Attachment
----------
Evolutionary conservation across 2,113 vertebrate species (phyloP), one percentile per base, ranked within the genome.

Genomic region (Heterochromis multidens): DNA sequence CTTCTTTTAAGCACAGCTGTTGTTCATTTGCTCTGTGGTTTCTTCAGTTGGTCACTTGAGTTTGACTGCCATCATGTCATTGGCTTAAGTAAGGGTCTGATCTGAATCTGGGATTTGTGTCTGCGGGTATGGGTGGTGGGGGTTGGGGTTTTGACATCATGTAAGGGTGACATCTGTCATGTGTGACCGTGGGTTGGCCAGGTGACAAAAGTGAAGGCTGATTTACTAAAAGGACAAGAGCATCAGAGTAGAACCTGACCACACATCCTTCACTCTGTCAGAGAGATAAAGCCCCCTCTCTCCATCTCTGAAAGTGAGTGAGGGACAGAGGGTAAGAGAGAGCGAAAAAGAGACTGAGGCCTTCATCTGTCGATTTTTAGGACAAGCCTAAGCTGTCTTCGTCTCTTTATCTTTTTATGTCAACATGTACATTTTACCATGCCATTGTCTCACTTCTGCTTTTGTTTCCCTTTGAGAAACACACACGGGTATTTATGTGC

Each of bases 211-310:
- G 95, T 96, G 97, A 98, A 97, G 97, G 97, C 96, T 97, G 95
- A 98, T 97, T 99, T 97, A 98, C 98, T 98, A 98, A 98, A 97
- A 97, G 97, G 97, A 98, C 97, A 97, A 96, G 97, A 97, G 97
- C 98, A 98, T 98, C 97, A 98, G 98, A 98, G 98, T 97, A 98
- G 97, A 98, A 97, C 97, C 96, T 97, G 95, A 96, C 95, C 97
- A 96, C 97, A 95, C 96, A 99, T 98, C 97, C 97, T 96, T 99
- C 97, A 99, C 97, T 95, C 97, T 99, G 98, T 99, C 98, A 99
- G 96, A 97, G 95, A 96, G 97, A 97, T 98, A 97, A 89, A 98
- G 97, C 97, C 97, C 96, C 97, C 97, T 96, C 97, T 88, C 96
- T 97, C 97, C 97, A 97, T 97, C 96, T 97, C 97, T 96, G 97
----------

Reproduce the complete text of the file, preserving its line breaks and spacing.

Evolutionary conservation across 2,113 vertebrate species (phyloP), one percentile per base, ranked within the genome.

Genomic region (Heterochromis multidens): DNA sequence CTTCTTTTAAGCACAGCTGTTGTTCATTTGCTCTGTGGTTTCTTCAGTTGGTCACTTGAGTTTGACTGCCATCATGTCATTGGCTTAAGTAAGGGTCTGATCTGAATCTGGGATTTGTGTCTGCGGGTATGGGTGGTGGGGGTTGGGGTTTTGACATCATGTAAGGGTGACATCTGTCATGTGTGACCGTGGGTTGGCCAGGTGACAAAAGTGAAGGCTGATTTACTAAAAGGACAAGAGCATCAGAGTAGAACCTGACCACACATCCTTCACTCTGTCAGAGAGATAAAGCCCCCTCTCTCCATCTCTGAAAGTGAGTGAGGGACAGAGGGTAAGAGAGAGCGAAAAAGAGACTGAGGCCTTCATCTGTCGATTTTTAGGACAAGCCTAAGCTGTCTTCGTCTCTTTATCTTTTTATGTCAACATGTACATTTTACCATGCCATTGTCTCACTTCTGCTTTTGTTTCCCTTTGAGAAACACACACGGGTATTTATGTGC

Each of bases 211-310:
- G 95, T 96, G 97, A 98, A 97, G 97, G 97, C 96, T 97, G 95
- A 98, T 97, T 99, T 97, A 98, C 98, T 98, A 98, A 98, A 97
- A 97, G 97, G 97, A 98, C 97, A 97, A 96, G 97, A 97, G 97
- C 98, A 98, T 98, C 97, A 98, G 98, A 98, G 98, T 97, A 98
- G 97, A 98, A 97, C 97, C 96, T 97, G 95, A 96, C 95, C 97
- A 96, C 97, A 95, C 96, A 99, T 98, C 97, C 97, T 96, T 99
- C 97, A 99, C 97, T 95, C 97, T 99, G 98, T 99, C 98, A 99
- G 96, A 97, G 95, A 96, G 97, A 97, T 98, A 97, A 89, A 98
- G 97, C 97, C 97, C 96, C 97, C 97, T 96, C 97, T 88, C 96
- T 97, C 97, C 97, A 97, T 97, C 96, T 97, C 97, T 96, G 97